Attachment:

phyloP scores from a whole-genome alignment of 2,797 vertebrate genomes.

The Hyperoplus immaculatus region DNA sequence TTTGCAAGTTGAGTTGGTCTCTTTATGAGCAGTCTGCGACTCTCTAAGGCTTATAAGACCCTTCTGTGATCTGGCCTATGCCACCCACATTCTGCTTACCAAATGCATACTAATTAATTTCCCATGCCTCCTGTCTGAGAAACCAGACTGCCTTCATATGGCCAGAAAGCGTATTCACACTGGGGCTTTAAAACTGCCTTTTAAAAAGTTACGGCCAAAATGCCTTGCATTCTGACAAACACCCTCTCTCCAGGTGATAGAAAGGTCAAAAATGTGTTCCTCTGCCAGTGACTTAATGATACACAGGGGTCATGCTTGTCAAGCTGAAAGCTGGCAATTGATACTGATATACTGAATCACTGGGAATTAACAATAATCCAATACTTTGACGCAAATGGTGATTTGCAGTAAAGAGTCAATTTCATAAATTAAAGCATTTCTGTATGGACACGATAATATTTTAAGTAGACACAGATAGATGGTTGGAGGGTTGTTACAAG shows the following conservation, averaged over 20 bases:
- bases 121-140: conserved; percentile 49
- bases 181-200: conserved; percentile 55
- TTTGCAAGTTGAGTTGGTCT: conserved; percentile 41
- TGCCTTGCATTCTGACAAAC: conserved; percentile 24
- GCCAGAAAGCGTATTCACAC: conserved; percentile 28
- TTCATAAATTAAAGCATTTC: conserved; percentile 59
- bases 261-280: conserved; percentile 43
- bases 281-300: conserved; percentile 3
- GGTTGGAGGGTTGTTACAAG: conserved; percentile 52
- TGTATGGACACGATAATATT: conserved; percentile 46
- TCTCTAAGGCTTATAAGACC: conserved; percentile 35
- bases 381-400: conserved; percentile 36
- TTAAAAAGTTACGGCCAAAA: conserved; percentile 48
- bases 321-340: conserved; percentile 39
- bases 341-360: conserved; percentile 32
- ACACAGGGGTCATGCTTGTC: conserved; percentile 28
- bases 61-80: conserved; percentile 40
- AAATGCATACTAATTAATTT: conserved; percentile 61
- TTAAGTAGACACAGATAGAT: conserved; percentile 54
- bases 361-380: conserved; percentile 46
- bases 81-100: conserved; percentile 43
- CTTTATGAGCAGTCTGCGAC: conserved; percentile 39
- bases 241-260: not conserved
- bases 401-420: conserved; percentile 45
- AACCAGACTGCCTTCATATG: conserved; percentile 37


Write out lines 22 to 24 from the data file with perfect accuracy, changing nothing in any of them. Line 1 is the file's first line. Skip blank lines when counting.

- bases 361-380: conserved; percentile 46
- bases 81-100: conserved; percentile 43
- CTTTATGAGCAGTCTGCGAC: conserved; percentile 39